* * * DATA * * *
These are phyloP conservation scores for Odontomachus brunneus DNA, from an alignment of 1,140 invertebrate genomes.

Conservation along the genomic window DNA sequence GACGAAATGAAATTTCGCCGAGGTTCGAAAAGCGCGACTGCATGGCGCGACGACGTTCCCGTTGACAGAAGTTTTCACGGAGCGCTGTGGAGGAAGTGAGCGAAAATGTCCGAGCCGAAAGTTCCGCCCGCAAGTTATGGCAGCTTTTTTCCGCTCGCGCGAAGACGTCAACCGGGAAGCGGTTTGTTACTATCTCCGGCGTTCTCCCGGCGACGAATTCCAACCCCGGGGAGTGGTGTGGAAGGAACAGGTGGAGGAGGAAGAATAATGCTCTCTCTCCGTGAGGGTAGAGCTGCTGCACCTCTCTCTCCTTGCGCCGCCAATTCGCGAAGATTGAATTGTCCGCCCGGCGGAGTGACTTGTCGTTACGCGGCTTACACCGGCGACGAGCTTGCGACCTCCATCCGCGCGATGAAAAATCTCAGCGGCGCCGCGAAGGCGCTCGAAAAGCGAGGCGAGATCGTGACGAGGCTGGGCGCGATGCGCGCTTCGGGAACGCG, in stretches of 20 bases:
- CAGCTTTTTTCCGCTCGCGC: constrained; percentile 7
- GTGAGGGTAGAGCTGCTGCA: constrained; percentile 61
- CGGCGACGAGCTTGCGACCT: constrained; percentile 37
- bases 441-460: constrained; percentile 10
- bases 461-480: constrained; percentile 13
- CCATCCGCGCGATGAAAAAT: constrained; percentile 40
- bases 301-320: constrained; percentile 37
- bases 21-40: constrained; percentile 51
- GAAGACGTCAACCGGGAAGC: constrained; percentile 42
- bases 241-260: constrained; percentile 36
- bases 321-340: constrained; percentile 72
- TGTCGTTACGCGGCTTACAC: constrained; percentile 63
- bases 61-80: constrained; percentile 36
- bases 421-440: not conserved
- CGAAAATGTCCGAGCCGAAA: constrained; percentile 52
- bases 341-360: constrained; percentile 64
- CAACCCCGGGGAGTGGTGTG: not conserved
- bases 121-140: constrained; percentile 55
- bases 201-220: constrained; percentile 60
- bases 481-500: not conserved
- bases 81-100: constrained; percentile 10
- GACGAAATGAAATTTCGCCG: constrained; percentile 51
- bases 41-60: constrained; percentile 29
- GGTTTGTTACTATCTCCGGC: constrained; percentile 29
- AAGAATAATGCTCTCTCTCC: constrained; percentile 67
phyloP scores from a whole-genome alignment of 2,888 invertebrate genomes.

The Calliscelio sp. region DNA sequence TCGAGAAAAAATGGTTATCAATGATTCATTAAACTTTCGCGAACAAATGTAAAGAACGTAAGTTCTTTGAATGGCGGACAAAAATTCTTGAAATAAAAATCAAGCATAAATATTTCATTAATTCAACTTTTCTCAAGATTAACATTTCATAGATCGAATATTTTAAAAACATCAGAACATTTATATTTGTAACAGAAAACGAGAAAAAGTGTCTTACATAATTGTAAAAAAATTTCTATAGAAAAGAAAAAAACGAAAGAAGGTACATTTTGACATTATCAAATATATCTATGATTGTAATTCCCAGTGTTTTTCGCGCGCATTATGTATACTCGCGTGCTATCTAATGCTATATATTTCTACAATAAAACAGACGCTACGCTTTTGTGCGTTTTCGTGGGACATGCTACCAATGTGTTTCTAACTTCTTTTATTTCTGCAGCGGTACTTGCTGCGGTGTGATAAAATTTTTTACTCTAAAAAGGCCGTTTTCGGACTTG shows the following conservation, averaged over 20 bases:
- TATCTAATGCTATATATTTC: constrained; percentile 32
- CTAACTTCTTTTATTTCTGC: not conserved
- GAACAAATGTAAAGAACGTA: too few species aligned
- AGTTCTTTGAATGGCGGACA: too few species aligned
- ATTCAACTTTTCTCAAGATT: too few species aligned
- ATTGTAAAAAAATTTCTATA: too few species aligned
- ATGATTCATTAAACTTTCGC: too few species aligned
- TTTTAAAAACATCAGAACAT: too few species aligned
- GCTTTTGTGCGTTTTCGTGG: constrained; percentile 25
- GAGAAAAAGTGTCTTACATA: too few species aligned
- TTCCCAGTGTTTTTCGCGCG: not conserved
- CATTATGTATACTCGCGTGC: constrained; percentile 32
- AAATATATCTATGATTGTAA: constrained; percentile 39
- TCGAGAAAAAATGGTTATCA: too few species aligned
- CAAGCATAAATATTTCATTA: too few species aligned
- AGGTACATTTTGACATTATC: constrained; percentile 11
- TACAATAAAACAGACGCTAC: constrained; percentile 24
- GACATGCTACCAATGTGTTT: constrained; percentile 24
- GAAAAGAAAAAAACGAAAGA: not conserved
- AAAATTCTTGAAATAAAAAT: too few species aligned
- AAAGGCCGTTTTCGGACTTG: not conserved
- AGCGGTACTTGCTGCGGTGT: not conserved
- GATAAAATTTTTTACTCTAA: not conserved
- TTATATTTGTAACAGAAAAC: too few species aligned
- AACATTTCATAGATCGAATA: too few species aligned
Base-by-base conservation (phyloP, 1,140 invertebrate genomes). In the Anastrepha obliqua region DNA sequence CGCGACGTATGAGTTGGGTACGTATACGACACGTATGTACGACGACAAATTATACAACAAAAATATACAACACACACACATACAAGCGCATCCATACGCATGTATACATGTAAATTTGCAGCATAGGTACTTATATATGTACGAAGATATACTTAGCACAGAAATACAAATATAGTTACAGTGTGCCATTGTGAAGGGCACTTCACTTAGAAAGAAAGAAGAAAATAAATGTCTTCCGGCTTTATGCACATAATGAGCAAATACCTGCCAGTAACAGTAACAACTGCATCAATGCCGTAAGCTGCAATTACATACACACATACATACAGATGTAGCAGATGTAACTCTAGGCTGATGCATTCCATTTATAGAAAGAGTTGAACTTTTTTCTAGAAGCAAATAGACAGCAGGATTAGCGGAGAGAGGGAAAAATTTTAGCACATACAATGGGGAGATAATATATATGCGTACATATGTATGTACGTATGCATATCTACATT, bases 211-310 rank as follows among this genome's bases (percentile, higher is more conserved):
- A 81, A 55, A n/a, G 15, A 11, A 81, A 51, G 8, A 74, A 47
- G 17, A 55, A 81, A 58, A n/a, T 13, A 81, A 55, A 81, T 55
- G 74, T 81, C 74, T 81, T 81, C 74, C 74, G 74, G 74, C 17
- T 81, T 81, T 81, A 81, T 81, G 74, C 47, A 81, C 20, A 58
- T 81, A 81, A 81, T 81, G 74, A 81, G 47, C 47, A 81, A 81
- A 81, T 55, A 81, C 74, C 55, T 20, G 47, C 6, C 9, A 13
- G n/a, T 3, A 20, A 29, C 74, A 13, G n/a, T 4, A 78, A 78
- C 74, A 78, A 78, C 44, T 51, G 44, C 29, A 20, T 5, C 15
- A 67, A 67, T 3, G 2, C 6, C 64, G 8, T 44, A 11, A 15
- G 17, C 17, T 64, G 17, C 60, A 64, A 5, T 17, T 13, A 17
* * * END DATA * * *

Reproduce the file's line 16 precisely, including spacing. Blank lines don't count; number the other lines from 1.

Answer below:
- bases 421-440: not conserved